(Geneva, December 3, 2008) – The UN Human Rights Council’s resolution condemning abuses in the Democratic Republic of Congo failed to include concrete steps to protect civilians, Human Rights Watch said today.

“The situation in eastern Congo desperately deserves the attention of the UN’s leading human rights body,” said Juliette de Rivero, Geneva advocacy director at Human Rights Watch. “But the Human Rights Council spent its energy on internal political struggles, rather than focusing on how it could save lives.”

The council concluded its special session on the situation in the eastern Congo, where government forces and allied militia have been battling a rebel force and United Nations peacekeepers have not been able to protect the civilian population. The council adopted a resolution expressing serious concern at the deteriorating situation in North Kivu, and called for an immediate end to human rights violations. The council also condemned acts of violence, in particular sexual violence, and stressed the importance of bringing all perpetrators to justice.

Unfortunately, the council limited its action to recalling a previous resolution for a group of independent experts and for the UN Office of the High Commissioner for Human Rights to report to it on the situation in Congo in March 2009.

“The council should have assessed why the international response to the situation in the Congo has failed to protect civilians and to propose alternatives,” said de Rivero. “Condemnation without action will not help the Congolese people.”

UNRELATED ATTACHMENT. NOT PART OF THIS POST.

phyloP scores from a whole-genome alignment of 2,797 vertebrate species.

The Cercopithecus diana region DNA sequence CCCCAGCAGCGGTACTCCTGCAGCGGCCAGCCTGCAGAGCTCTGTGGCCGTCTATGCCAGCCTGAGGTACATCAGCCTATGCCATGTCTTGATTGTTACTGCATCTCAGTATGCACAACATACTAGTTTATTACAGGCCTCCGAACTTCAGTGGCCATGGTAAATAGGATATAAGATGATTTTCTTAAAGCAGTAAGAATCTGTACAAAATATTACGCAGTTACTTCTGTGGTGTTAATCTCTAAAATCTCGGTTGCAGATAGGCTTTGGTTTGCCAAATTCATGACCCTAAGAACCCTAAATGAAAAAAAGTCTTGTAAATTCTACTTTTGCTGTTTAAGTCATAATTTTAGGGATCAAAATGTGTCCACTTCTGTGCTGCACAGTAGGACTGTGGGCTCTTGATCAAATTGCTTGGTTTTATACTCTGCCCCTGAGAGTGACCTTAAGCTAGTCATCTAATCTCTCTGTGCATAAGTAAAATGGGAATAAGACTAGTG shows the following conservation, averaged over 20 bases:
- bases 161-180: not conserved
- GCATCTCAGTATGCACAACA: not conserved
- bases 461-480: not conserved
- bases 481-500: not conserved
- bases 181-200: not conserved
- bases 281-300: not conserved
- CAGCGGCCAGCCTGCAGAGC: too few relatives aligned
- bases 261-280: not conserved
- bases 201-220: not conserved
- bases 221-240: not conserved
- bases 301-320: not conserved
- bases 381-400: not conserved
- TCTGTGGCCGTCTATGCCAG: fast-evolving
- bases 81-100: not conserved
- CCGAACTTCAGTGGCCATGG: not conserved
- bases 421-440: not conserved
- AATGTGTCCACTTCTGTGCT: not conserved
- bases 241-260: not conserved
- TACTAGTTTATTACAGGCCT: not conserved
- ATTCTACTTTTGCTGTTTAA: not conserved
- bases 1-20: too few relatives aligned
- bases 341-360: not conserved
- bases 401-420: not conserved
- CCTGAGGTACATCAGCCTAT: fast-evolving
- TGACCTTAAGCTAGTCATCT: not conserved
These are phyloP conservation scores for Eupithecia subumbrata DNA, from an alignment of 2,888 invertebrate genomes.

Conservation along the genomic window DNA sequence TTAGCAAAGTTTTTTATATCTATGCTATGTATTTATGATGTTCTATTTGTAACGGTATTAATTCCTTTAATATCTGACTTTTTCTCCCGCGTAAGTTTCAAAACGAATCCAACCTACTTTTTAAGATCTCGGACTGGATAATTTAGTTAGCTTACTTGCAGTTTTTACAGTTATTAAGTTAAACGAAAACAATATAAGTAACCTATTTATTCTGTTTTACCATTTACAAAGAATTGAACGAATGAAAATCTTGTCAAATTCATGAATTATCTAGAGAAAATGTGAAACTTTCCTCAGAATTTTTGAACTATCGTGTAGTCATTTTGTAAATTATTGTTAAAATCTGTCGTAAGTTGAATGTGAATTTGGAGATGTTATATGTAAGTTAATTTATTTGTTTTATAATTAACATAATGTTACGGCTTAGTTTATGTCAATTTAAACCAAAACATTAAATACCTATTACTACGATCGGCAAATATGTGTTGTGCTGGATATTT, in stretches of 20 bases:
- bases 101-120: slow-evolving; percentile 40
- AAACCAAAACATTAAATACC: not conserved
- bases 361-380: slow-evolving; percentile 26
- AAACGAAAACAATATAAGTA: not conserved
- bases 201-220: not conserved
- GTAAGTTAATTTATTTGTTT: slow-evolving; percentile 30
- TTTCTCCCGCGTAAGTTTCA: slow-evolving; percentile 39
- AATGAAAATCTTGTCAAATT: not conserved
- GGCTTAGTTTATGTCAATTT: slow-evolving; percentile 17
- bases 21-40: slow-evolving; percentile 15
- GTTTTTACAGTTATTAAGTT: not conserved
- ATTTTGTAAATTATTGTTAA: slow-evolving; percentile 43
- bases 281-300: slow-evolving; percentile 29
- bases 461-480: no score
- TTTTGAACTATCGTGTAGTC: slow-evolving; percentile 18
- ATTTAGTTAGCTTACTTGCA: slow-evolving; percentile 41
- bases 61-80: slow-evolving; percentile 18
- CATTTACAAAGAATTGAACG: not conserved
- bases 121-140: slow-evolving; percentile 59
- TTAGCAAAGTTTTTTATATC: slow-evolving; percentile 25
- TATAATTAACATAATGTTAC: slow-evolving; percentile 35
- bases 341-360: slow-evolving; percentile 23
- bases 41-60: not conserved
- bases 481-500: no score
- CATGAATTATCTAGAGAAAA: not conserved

During the special session, Human Rights Watch called on the council to appoint a human rights envoy to the international team engaged in the peace mediation efforts and to accelerate the deployment of human rights monitors in eastern Congo. It also called for the council to recognize that the protecting civilians should be the primary objective of MONUC, the UN peacekeeping mission in Congo.

The top UN human rights official and newly appointed high commissioner for human rights, Navanethem Pillay, addressed the council about the unparalleled violence against women, including rape.

She said her office had documented a steady deterioration of the human rights situation, with killings, kidnappings, and widespread looting committed by warring factions on a daily basis. She cautioned the council that Congo “runs the risk of becoming a case study in how peace processes can go awry without the will to make justice and accountability an integral part of these processes.”

“Unfortunately, the UN Human Rights Council failed to recognize its own added value in this crisis,” said de Rivero. “It missed the opportunity to put the protection of civilians at the heart of international mediation and the UN peacekeeping effort.”